Wednesday, January 5, 2011

New Year's Day With Major Dade

Two centuries ago all of Florida was a wilderness. It was home to a few white settlers, a few thousand Seminole Indians (The Seminoles began as groups of different Native Americans, mostly Creeks from Georgia and Alabama, who settled in Florida in the early 18th century. The word Seminole is a corruption of the Spanish word Cimarron, which means "runaway" or "wild one" which the Spanish gave the local Indians when Florida was under Spanish rule) and escaped slaves who were given refuge by the Seminoles. Some of the Indians and escaped slaves married and became families, thus creating a group of people known as Black Seminoles.

The slave catchers came into Spanish owned Florida in 1818, and Andrew Jackson (who would later become the seventh U.S. president) and the Regular Army, under orders to subdue the Seminoles, invaded Florida as well and attacked a Negro fort and later Indian villages. This began the First Seminole War.

The following year Spain sold Florida to the United States. More white settlers came and so did more escaped slaves. The white settlers wanted the land the Indians and blacks lived on. When the Seminoles and blacks began to resist, the white settlers called on the U.S. government for help. Soldiers came and built forts. They also told the Seminoles they must leave Florida, it was no longer their home.

Fort Brooke (today's Tampa) was one of the forts built. Tensions were extremely high in Florida years later when Major Dade and 108 men marched out of Ft. Brooke in late December of 1835. They were marching 100 miles north to help reinforce Ft. King (present day Ocala).

Dade and his men were marching with a single cannon. They were wary of a possible attack, and by December 28th they had emerged from the thick swamps along their route and were marching through fairly open pine lands.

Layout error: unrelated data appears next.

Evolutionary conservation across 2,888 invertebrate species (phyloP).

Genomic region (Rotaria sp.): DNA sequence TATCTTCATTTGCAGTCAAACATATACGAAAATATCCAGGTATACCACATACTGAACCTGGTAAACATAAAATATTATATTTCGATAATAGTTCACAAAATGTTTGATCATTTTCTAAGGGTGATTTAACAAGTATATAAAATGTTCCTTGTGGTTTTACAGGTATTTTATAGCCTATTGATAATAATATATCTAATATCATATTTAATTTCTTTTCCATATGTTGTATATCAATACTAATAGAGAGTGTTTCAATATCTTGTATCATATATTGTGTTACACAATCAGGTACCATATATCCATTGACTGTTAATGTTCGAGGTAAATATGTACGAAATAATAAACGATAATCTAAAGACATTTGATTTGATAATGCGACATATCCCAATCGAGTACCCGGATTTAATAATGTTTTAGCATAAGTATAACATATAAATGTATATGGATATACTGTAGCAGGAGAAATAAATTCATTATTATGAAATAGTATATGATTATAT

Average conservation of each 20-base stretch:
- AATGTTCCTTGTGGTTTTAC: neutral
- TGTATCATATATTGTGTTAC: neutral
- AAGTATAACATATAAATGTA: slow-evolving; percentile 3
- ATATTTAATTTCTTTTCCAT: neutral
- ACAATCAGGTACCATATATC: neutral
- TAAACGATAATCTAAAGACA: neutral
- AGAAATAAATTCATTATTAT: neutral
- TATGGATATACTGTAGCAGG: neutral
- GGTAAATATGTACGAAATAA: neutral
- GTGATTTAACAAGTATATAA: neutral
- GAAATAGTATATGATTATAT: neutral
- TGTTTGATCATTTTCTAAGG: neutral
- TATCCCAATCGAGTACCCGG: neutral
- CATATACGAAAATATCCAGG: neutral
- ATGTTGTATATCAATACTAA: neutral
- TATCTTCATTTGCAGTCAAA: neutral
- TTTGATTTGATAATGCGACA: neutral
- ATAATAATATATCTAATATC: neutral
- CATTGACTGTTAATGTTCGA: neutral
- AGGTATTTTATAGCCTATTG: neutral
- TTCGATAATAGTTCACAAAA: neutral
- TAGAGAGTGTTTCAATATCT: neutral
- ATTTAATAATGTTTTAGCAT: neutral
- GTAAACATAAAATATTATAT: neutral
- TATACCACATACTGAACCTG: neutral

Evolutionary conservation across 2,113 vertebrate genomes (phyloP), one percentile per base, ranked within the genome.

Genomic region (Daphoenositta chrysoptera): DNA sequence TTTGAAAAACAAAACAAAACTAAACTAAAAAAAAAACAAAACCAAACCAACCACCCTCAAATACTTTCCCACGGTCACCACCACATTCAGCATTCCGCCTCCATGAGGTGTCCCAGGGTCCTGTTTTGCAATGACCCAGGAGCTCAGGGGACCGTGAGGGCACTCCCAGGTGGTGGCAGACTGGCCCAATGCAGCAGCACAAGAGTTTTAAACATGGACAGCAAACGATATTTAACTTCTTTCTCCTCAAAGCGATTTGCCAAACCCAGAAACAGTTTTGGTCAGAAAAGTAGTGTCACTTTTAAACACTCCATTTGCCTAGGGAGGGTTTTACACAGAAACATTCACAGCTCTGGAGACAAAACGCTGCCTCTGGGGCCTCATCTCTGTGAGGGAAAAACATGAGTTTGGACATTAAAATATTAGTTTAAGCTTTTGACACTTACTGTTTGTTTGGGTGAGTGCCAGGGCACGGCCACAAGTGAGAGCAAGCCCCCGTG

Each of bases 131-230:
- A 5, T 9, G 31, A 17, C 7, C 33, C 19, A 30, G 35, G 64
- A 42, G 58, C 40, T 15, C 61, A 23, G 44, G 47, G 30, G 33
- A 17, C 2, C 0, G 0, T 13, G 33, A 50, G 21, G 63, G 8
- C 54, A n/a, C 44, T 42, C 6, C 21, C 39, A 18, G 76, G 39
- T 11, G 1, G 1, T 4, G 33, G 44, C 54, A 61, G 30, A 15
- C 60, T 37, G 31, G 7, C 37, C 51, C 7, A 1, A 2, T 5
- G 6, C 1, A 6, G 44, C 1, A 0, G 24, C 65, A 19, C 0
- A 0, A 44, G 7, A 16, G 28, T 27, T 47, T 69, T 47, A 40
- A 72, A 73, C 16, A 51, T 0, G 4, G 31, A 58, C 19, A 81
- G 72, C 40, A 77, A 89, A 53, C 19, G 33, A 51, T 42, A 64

The day was very cold and the men were wearing heavy coats over their weapons. Major Dade and an advance guard were slightly ahead of the main column and the soldiers had no scouts out on their flanks.

The men felt more relaxed now that they had emerged from the thickets and swamps.

"Have a good heart; our difficulties and dangers are over now," said Major Dade to his men.

He then promised them a three day Christmas rest when they reached Fort King, as suddenly a shot rang out.

Unknown to Dade and his men, they had been watched for days since they left Fort Brooke and were now walking into an ambush laid by around 200 Seminole warriors led by leaders Micanopy, Jumper and Alligator.

"We had been preparing for this more than a year," said Alligator.

Following the single shot, the Seminoles opened fire from the cover of palmetto and high grass.

Major Dade, his horse and roughly half of the column went down in the first volley. Fifteen rounds were fired by the Seminoles before the soldiers ever saw a warrior.

The Warriors swarmed forward but were driven back by cannon fire.This caused a pause in the battle and the soldiers were able to regroup.

With the break in the fighting, the soldiers took advantage of the time by felling trees and building a triangular breastwork of logs. It was only about three logs high when the Seminoles began their attack again.